US senators increase pressure to declassify 9/11 documents

US senators increase pressure to declassify 9/11 documents allegedly implicating Saudi Arabia
2 min read
06 August, 2021
The September 11th Transparency Act of 2021 requests that key documents related to Saudi Arabia’s role in the terrorist attacks be declassified.
Democratic Senators Bob Menendez and Richard Blumenthal have appealed for the documents to be released to the public [Getty]

US Democratic senators and families of victims of the 9/11 attack urged President Joe Biden on Thursday to declassify key documents related to Saudi Arabia's alleged role in the terrorist attacks, ahead of the 20th anniversary commemorating the tragedy.

Information allegedly linking Riyadh to the attacks has so far been withheld from the public under the pretence of national security.

Democratic Senators Bob Menendez and Richard Blumenthal have appealed for the documents to be released to the public through the September 11th Transparency Act of 2021.

The bill, presented to Congress on Thursday, requires the Office of the Director of National Intelligence (ODNI) to oversee a full declassification review of the government’s investigation of the 9/11 attacks.

"Let's get real here: We're talking about the declassification of evidence relating to an attack that took place 20 years ago — and not just any attack, an attack that claimed nearly 3,000 American lives," Menendez, who chairs the Senate Foreign Relations Committee, said according to US political website The Hill.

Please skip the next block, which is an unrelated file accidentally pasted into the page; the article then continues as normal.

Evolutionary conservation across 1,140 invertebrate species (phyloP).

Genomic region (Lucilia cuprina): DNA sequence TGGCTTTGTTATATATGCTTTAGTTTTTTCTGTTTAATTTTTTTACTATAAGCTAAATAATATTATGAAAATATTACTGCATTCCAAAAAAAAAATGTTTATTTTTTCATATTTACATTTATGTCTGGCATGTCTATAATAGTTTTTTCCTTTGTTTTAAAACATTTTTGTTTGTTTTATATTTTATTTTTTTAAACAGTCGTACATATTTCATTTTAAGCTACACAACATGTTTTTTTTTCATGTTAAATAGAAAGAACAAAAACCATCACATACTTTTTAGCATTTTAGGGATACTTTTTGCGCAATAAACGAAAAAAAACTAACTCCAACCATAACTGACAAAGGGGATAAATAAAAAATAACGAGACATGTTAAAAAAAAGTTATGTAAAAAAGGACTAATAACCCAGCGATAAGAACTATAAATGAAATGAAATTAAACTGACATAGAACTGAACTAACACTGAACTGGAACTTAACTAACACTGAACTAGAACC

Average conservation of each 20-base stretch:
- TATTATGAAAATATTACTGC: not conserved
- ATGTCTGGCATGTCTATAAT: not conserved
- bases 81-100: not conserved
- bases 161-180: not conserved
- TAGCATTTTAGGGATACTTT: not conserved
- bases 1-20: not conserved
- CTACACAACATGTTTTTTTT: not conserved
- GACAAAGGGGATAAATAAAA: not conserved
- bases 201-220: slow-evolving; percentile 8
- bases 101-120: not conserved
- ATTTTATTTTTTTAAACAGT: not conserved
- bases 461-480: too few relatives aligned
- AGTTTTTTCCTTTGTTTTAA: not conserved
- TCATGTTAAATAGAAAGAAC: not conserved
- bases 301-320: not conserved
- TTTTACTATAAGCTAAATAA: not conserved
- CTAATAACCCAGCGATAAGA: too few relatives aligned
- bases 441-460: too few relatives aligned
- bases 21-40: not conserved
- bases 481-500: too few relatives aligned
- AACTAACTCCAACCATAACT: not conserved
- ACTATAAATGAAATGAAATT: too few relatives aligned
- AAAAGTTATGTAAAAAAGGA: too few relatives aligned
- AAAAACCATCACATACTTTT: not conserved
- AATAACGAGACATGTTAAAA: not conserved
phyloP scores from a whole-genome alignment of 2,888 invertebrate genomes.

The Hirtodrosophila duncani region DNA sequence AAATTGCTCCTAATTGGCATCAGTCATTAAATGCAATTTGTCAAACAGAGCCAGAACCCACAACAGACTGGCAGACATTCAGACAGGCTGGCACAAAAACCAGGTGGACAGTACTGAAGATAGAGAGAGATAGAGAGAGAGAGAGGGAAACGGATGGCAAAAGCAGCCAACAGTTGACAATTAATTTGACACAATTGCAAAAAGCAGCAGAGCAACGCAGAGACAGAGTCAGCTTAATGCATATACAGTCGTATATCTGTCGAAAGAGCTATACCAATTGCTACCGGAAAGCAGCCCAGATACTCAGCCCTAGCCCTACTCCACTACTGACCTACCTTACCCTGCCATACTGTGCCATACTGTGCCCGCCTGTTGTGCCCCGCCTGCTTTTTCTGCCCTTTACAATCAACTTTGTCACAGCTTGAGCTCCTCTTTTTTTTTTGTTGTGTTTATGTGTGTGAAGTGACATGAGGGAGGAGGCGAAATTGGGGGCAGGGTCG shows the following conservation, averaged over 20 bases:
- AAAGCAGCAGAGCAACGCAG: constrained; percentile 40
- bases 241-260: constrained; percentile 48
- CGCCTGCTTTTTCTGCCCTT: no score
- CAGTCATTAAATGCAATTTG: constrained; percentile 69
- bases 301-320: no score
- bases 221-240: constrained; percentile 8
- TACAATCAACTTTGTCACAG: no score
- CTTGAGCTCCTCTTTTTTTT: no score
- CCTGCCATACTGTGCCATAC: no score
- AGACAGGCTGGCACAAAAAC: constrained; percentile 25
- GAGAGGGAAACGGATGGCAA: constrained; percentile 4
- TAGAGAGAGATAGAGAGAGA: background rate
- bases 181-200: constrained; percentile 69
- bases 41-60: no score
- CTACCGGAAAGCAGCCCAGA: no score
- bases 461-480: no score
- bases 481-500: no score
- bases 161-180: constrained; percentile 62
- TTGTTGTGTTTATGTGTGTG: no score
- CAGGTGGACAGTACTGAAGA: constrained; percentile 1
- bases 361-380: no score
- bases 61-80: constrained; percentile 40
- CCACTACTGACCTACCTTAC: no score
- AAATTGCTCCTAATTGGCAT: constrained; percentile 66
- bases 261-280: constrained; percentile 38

"If the United States government is sitting on any documents that may implicate Saudi Arabia or any individual or any country in the events of September 11, these families, and the American people, have a right to know."

Families of the victims of the 9/11 attacks have also been pushing for the declassification of the government documents, which are said to contain information on Saudi Arabia’s alleged role in aiding or financing any of the 19 individuals associated with al-Qaeda.

The families are party to a lawsuit against Riyadh and have accused the Department of Justice and the FBI of blocking the release of key intelligence under the guise of the "states secret privilege."

"These families have mounted a legal struggle against the Kingdom of Saudi Arabia and now their struggle is not only against the Saudis, it is against their own government that is continuing to conceal evidence necessary for them to have that fair day in court," Blumenthal, a member of the Senate Judiciary Committee, told The Hill.

Past investigations have outlined ties between Saudi nationals and some of the airplane hijackers, but have not established the government was directly involved.

The Saudi government has denied any connection to the attacks. Fifteen of the 19 hijackers were Saudi — as was Osama bin Laden, al-Qaeda's leader at the time.

Public documents released in the last two decades, including by the 9/11 Commission, have detailed numerous Saudi entanglements but have not proven government complicity.